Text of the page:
A two-player board game inspired by the Royal Game of Ur. Both the board and the pieces are made of beech wood and come with 3 pyramid dice and a version of rules to the world’s oldest board game.
Please note: Whilst this is an excellent game inspired by the original board, this is not the Museum’s authenticated board game.
About The Royal Game of Ur in the British Museum
The Royal Game of Ur, also known as the Game of Twenty Squares, refers to an ancient game represented by two game boards found in the Royal Tombs of Ur in Iraq by Sir Leonard Woolley in the 1920s.
The two boards date from the First Dynasty of Ur, before 2600 BC, thus making the Royal Game of Ur one of the oldest examples of board gaming equipment found, although Senet boards found in Egyptian graves predate it as much as 900 years.
The Ur-style Twenty Squares game board was also known in Egypt as Asseb, and has been found in Pharaoh Tutankhamen's tomb, among other places. Discovery of a tablet partially describing the gameplay has allowed the game to be played again after over 2000 years, although reconstructions of the detailed rules have differed widely.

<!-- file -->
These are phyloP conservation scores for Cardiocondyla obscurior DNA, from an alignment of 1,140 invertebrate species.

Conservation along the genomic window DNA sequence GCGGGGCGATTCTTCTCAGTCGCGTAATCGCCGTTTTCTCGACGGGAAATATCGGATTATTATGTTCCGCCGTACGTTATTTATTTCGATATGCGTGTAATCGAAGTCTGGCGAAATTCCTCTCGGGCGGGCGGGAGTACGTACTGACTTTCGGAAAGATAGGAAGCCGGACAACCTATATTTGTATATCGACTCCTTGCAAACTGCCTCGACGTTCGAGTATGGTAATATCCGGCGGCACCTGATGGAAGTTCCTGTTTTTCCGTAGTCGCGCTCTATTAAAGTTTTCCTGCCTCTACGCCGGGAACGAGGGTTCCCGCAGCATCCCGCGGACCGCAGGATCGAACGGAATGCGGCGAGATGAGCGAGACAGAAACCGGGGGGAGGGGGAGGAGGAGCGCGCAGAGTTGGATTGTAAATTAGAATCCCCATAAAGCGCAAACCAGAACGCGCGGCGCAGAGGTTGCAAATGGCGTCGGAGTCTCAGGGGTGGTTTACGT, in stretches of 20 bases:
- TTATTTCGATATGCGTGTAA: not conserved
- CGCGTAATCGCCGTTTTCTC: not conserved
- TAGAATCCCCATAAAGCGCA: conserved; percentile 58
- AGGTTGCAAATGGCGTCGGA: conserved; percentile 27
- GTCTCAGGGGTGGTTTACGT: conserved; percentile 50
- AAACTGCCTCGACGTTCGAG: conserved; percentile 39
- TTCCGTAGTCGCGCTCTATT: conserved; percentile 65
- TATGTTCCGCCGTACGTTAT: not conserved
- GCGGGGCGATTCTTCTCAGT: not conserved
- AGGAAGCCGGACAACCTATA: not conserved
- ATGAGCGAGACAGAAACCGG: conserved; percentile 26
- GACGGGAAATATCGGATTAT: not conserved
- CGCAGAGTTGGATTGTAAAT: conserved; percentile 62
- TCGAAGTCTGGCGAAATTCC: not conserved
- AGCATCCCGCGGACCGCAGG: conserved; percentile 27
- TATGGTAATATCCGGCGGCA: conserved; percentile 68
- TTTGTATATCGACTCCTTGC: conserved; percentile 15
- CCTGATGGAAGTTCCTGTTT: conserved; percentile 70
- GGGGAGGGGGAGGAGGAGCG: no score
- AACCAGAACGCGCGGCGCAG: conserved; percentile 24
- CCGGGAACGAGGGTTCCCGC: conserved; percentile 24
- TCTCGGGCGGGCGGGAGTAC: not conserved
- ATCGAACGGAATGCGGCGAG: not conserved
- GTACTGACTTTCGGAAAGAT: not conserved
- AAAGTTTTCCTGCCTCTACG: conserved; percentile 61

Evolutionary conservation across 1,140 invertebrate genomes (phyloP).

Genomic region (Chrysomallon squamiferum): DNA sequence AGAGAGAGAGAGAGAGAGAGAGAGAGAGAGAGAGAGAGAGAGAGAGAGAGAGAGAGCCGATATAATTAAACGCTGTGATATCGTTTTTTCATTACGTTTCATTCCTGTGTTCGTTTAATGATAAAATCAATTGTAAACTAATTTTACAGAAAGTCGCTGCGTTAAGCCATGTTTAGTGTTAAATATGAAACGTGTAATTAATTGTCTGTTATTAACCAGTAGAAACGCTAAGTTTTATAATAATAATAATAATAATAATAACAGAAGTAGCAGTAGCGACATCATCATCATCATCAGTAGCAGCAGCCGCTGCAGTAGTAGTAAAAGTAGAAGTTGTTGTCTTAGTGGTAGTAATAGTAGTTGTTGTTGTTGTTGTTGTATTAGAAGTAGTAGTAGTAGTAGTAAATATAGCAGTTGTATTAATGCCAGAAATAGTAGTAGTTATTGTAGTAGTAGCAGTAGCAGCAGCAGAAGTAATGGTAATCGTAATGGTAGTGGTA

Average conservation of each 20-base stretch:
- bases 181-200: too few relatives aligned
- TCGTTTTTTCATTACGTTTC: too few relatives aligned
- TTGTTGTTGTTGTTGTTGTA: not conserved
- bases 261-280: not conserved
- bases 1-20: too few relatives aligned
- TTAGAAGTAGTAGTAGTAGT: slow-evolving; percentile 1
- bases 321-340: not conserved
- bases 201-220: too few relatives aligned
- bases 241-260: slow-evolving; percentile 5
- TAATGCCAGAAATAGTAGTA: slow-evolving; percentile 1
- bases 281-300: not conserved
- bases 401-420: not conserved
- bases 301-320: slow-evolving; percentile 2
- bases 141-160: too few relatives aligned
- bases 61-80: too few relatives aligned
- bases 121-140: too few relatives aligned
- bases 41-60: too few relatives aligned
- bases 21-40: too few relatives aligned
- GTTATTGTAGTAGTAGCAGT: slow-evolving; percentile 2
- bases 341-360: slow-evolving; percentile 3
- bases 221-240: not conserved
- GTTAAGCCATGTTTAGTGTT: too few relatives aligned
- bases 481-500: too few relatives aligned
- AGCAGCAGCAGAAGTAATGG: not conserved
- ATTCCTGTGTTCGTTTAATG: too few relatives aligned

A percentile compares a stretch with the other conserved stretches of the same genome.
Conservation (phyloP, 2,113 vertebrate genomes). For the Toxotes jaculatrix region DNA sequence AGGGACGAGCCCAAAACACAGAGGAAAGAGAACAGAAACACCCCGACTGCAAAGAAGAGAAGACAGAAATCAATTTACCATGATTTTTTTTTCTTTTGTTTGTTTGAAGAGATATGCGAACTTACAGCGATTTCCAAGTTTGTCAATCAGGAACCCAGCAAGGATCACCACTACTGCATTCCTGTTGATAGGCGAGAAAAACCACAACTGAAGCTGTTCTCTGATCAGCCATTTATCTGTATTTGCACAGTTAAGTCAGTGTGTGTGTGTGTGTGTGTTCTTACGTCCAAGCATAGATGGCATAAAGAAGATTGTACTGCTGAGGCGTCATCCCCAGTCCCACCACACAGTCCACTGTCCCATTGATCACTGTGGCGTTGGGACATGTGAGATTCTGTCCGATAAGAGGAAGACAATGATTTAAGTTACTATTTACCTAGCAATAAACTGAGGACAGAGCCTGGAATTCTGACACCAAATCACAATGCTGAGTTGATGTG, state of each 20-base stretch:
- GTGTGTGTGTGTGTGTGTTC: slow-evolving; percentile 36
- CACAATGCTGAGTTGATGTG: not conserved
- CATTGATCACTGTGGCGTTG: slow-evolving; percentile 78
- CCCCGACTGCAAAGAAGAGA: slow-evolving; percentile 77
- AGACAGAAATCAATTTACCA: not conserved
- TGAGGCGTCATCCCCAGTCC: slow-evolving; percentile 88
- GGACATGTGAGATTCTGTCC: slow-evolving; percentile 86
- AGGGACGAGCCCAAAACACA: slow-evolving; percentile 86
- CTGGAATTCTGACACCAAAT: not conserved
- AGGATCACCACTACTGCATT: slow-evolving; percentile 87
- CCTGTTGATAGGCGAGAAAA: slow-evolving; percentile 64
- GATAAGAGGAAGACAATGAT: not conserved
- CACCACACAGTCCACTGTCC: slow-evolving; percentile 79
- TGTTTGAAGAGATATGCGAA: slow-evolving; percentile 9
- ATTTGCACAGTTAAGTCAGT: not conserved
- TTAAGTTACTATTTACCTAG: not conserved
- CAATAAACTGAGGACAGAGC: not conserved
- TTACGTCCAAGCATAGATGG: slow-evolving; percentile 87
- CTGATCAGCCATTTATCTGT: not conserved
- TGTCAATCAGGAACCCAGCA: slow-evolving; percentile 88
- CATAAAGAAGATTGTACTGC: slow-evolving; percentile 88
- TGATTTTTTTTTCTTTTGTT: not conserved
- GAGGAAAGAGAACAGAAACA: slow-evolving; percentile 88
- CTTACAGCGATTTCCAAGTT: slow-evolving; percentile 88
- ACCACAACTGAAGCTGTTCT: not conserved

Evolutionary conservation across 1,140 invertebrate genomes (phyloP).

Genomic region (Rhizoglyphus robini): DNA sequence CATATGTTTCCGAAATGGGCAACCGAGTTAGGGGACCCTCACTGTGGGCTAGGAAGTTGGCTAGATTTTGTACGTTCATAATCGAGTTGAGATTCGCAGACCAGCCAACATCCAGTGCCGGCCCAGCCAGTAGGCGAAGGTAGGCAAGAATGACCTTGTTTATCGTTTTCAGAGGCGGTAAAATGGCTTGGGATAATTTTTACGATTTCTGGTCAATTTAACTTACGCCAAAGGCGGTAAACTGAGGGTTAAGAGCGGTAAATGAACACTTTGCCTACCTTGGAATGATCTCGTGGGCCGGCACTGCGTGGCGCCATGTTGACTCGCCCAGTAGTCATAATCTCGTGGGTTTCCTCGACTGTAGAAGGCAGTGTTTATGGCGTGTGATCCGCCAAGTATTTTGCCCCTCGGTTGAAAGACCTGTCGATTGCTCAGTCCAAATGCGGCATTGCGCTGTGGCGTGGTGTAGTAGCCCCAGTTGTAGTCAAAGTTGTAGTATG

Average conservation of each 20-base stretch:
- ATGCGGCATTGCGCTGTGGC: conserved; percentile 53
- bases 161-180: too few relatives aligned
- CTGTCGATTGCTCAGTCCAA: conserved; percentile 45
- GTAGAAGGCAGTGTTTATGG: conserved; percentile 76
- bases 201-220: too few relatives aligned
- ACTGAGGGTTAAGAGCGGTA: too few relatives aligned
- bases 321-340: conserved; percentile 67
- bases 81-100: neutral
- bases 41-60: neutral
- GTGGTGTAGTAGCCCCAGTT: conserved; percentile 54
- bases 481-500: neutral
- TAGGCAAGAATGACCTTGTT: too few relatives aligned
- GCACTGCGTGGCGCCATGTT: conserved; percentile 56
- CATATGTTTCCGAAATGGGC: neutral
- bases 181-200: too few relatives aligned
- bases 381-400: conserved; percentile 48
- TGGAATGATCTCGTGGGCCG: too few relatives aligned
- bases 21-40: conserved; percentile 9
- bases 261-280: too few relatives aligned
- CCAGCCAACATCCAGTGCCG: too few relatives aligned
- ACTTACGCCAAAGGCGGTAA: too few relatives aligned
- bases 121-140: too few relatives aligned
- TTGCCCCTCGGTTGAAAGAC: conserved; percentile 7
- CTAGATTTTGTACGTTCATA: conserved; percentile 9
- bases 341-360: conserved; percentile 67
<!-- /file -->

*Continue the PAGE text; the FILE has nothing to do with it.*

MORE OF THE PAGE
For International Tabletop Day 2017, Tom Scott was challenged by British Museum Curator Irving Finkel to a round of the oldest playable board game in the world – a game whose rules were rediscovered and deciphered by Irving himself. The video has since gone viral.
Click here to watch the video.
The wooden face is of 20 variously inlaid square shell plaques; edges made of small plaques and strips, some sculptured with an eye and some possibly with rosettes; on the back are three lines of shell triangular ornamental inlays.
The link below shows the Royal Game of Ur that was excavated by Sir Leonard Woolley. The wooden face is of 20 variously inlaid square shell plaques; edges made of small plaques and strips, some sculptured with an eye and some possibly with rosettes; on the back are three lines of shell triangular ornamental inlays.
Click here to view the original game board in the online collection.